Employers often hire with an eye towards those who have potential to move into management. That is an important consideration, but I don’t think it aims high enough.
I strongly recommend you hire individuals who are potential leaders.
Not everyone who can and will someday lead necessarily wants to be a manager. The title and responsibilities of management may or may not be important to your employees. Leaders with or without a title are interested in exerting a positive influence within their organizations. Making a difference is more important to them than simply having a title.
In my book, You Don’t Need a Title to be a Leader: How Anyone, Anywhere Can Make a Positive Difference, I quote Philip of Macedonia (father of Alexander the Great) who said, “An army of deer lead by a lion is more to be feared than an army of lions lead by a deer.” His insight is valuable but he misses the bigger point: an army of lions lead by a lion is to be feared most of all.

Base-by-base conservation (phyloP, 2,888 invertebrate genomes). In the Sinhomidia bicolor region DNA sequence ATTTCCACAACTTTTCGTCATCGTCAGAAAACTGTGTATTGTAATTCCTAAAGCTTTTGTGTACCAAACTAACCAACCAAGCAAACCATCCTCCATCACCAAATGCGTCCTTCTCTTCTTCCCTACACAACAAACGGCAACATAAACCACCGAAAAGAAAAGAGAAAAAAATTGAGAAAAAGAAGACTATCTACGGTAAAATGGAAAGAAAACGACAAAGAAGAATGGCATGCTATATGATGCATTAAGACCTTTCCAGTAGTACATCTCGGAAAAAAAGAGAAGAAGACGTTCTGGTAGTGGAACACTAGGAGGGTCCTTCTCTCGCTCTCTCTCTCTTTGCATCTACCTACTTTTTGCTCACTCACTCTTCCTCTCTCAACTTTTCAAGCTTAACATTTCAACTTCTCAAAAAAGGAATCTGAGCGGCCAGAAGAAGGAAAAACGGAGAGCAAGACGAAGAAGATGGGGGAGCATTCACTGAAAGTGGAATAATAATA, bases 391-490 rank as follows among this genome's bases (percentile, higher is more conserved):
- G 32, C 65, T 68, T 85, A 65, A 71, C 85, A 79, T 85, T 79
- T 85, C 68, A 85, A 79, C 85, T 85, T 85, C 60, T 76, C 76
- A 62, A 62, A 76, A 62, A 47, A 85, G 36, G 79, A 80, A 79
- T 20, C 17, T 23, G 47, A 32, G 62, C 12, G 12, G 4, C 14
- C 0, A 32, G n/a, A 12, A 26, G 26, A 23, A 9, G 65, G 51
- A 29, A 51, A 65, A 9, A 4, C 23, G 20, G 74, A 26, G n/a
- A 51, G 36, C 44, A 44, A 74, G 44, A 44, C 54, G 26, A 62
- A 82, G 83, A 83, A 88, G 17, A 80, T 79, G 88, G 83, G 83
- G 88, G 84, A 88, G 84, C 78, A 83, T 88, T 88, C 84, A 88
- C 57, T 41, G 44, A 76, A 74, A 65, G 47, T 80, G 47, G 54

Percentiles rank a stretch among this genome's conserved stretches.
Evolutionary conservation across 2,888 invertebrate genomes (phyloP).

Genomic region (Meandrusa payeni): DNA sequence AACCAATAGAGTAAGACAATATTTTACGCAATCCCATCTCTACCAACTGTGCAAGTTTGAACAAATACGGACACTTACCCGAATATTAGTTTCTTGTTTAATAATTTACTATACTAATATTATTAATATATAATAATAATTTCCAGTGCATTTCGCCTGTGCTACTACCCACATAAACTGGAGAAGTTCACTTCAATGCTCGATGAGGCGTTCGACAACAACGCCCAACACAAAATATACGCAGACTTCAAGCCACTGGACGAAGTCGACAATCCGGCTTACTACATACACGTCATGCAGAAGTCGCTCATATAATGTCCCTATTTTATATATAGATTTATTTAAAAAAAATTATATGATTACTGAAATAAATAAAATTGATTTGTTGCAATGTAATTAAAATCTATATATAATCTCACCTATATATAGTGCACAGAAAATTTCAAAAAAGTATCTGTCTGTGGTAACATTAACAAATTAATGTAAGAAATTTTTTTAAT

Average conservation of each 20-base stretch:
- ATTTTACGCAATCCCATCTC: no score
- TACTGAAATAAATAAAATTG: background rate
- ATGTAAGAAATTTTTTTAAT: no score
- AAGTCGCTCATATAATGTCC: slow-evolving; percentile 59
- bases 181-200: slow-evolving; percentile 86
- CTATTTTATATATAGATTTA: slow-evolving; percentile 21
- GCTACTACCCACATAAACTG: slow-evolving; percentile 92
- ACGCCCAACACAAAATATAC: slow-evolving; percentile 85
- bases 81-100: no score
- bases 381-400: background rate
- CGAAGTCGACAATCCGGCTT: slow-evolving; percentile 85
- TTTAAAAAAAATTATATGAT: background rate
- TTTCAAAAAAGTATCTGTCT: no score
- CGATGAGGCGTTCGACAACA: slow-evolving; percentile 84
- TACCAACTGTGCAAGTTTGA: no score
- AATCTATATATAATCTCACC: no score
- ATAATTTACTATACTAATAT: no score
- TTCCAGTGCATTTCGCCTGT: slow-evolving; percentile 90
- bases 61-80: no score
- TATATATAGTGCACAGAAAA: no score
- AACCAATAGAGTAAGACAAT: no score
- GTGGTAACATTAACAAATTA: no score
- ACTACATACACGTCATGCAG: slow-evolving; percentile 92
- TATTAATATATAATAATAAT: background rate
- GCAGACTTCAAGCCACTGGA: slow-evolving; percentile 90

Why not recruit and hire an army of lions? Think of the competitive advantage of having not just good formal leadership at the top of your organization, but leaders at every level. An army of lions is an organization where everyone knows two things: first, when is it appropriate for me to lead in my role? And secondly, how do I do it?
But before you can help them answer those questions, you must first find the lions. Here are some ways to do it:
Here are some important guidelines to use when looking for potential leaders, for “diamonds in the rough;”
Look for people who are as interested in making a difference as they are in making money. Unless you’re interviewing someone for a volunteer position, they expect to be paid. While pay should be fair, it is an incomplete motivator for a job candidate with leadership potential. Potential leaders want to do work that matters. It isn’t unusual to find people pursuing success; leaders also pursue significance. Look for the latter.
Find those who have proven that they have power with people and they’ll be able to get results even if they never have power over people. The ability to positively influence others is essential for a leader. If someone can’t get results with others without a title, then the only way they’ll get results with people once they have a title is through compliance. Leaders have the ability to create commitment in others.